Types of University Startups

Creating new companies takes extensive work, expertise and focus, and academic institutions are not historically designed or optimized for this purpose. However, by creating and supporting startup companies built around their innovations, universities can increase the likelihood that those innovations make an impact in society and in human lives. IMG_0357 The stewardship model behind the ownership of federal-funded inventions, for example, suggests that a university should consider promoting small business in science and engineering, which can often mean the university’s own spin outs.

Universities have been involved in and surrounded by startup companies since their inception. Formal university activity supporting the spin out of university research-based companies goes back decades now, and many different “use cases” and situations have been addressed by creative pioneers. Technology commercialization professionals have been developing and disseminating best practices for spinning out companies based on university research and are constantly testing new methods of working with startups to maximize their impact while not damaging the research, education and other goals of the university.

Some state laws, university policies and faculty cultures are still catching up to the value and requirements of startups, and many schools are systematizing their processes for the first time, or bringing fresh thought, resources and focus to the practice.

On and around campus, there are several kinds of new/small businesses that get created:

  • Student startups
  • University startups
  • Community startups

They are often discussed and listed interchangeably, but they have key differences that affect how they participate in the university startup ecosystems.

Student Startups

  • Student startups are owned, conceived and lead by undergraduate or graduate students. These are usually based on ideas, innovations or assets owned by one or more tuition-paying students.
  • Student startups often are developed in courses at the business and other schools and may receive cash awards or support, but the host university rarely takes an ownership interest in these companies.
  • Student startups often make use of programs in the business, engineering and medical schools or in campus-wide centers for entrepreneurship. The business areas of student startups are diverse, and commonly cover everything from consumer, food and beverage, apparel, B2B, design and service companies.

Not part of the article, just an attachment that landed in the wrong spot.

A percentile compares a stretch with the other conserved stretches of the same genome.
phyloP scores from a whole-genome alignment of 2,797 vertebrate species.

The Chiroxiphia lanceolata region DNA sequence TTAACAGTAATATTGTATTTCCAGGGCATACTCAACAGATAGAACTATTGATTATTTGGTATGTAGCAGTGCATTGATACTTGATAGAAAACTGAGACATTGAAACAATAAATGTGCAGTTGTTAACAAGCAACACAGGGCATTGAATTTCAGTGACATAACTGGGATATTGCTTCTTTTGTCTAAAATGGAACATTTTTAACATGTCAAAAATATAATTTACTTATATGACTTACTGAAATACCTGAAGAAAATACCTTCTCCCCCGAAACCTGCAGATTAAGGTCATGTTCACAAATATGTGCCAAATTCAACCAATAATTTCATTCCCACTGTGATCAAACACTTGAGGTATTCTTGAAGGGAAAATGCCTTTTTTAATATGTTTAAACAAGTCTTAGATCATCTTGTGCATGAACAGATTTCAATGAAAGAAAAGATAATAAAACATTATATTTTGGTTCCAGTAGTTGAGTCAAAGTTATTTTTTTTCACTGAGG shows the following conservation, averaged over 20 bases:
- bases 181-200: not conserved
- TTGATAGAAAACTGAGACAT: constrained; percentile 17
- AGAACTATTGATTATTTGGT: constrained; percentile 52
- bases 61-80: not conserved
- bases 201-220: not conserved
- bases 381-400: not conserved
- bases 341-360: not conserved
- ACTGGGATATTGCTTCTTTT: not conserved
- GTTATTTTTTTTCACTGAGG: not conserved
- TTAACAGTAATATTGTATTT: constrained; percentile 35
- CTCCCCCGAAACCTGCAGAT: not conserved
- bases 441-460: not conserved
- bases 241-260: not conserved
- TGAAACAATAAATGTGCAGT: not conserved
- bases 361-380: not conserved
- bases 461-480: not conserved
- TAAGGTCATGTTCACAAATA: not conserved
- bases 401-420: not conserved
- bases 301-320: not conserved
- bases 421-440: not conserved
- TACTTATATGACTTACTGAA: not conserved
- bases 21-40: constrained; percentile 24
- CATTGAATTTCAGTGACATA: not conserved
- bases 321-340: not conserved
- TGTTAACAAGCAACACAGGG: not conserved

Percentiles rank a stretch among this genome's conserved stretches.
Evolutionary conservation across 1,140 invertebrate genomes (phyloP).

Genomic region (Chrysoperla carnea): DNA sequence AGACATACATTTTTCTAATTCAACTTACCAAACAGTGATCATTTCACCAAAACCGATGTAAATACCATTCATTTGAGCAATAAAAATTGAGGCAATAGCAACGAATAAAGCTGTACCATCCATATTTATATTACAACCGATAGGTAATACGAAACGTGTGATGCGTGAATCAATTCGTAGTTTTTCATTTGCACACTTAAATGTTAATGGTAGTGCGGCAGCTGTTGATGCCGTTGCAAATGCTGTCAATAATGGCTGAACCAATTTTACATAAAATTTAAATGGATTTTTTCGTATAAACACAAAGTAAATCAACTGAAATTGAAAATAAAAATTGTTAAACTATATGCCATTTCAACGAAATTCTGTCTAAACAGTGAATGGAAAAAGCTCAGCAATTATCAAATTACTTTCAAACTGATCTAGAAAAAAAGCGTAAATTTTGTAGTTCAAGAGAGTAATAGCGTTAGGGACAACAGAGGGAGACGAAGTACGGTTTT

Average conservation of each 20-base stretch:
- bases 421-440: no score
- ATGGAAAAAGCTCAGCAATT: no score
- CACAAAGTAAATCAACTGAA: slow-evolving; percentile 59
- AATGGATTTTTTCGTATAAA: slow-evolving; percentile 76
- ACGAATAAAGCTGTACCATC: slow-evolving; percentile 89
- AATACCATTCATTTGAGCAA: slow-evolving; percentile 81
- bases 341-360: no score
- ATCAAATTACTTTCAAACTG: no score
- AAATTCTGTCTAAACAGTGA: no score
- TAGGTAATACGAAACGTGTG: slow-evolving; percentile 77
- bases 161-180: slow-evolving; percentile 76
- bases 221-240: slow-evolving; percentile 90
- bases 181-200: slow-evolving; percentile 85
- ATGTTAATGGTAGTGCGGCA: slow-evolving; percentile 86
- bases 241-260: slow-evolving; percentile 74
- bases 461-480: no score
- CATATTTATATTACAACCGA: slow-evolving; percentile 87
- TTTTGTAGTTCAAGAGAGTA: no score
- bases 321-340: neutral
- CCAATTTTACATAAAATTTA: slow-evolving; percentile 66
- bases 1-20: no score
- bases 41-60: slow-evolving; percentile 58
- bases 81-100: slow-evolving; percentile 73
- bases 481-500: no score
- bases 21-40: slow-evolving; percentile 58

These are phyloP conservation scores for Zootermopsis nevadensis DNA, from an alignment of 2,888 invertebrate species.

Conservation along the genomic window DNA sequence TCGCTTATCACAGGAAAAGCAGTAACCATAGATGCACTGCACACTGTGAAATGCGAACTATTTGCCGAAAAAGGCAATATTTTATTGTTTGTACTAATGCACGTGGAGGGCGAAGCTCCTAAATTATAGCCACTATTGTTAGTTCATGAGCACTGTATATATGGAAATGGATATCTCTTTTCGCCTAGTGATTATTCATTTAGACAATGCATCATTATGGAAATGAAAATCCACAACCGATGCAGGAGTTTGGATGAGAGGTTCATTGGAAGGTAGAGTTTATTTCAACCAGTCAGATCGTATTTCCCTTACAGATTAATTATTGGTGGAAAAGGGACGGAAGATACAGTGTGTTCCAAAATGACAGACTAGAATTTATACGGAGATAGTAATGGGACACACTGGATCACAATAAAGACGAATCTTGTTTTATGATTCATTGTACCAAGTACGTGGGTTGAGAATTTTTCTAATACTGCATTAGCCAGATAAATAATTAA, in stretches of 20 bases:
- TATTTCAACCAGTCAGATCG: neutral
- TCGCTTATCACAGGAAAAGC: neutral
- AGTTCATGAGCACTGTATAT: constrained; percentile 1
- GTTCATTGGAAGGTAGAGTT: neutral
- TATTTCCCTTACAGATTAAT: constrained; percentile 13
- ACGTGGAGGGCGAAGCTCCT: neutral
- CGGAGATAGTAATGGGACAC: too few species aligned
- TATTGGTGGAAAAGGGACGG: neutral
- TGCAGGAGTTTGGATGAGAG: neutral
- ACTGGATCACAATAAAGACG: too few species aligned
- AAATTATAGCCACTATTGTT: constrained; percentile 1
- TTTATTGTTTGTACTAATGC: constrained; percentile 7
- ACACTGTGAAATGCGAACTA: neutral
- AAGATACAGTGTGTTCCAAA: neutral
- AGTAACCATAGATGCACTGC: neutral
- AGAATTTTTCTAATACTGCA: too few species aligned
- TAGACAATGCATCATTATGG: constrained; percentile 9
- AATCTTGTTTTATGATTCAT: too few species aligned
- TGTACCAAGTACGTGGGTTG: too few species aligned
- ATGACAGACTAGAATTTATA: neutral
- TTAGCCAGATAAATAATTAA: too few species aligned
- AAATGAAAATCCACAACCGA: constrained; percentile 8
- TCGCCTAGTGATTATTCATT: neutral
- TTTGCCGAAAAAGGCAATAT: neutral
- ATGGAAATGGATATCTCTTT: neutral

• Student startups are less commonly based on “technology” but some can be and they sometimes source technology from a university, national lab, or other entity as part of university programming.

Community Startups

  • Community startups are owned, conceived and lead by non-student, non-university-employee members of the regional community around the university. These are usually based on ideas, innovations or assets owned by independent inventors or occasionally the companies acquire rights from third parties.
  • Community startups often make use of assistance or development programs in the entrepreneurial ecosystems around the university, such as RAIN Eugene and community-based accelerators, economic development corporation programs, and extension and state-supported rural-outreach programs. They may use research services at the university and can fund industry research to collaborate with university faculty either directly or as part of federal programs such as SBIR/STTR.
  • Community startups typically do not receive funding from their local university unless they are licensing in a technology from the university.

University Research Based Startups

The startups that universities themselves develop and launch are primarily those built around university-owned assets that arise from internally and externally-funded research projects and core operations, such as patents, copyrights, software, technical information, and trademarks.

University research based startups were formed from university innovations throughout the 20th century, but the processes were formalized, unified and accelerated by the Bayh-Dole Act of 1980 which encouraged universities to generate, protect, develop, market and license university innovations developed with federal funding.

One Size Doesn't Fit All!

Just as universities create many different kinds of innovation, they also can participate in the startup creation process in different ways depending on the needs of the situation as demonstrated by:

  • The expectations of the Innovators
  • The type of technology or innovation
  • The amount of additional development effort, time and money necessary to evolve a technology into a product or service, etc.

A major determinant of the startup path taken is the level of participation in the formation process by:

  • The Innovator(s), and
  • The University as an entity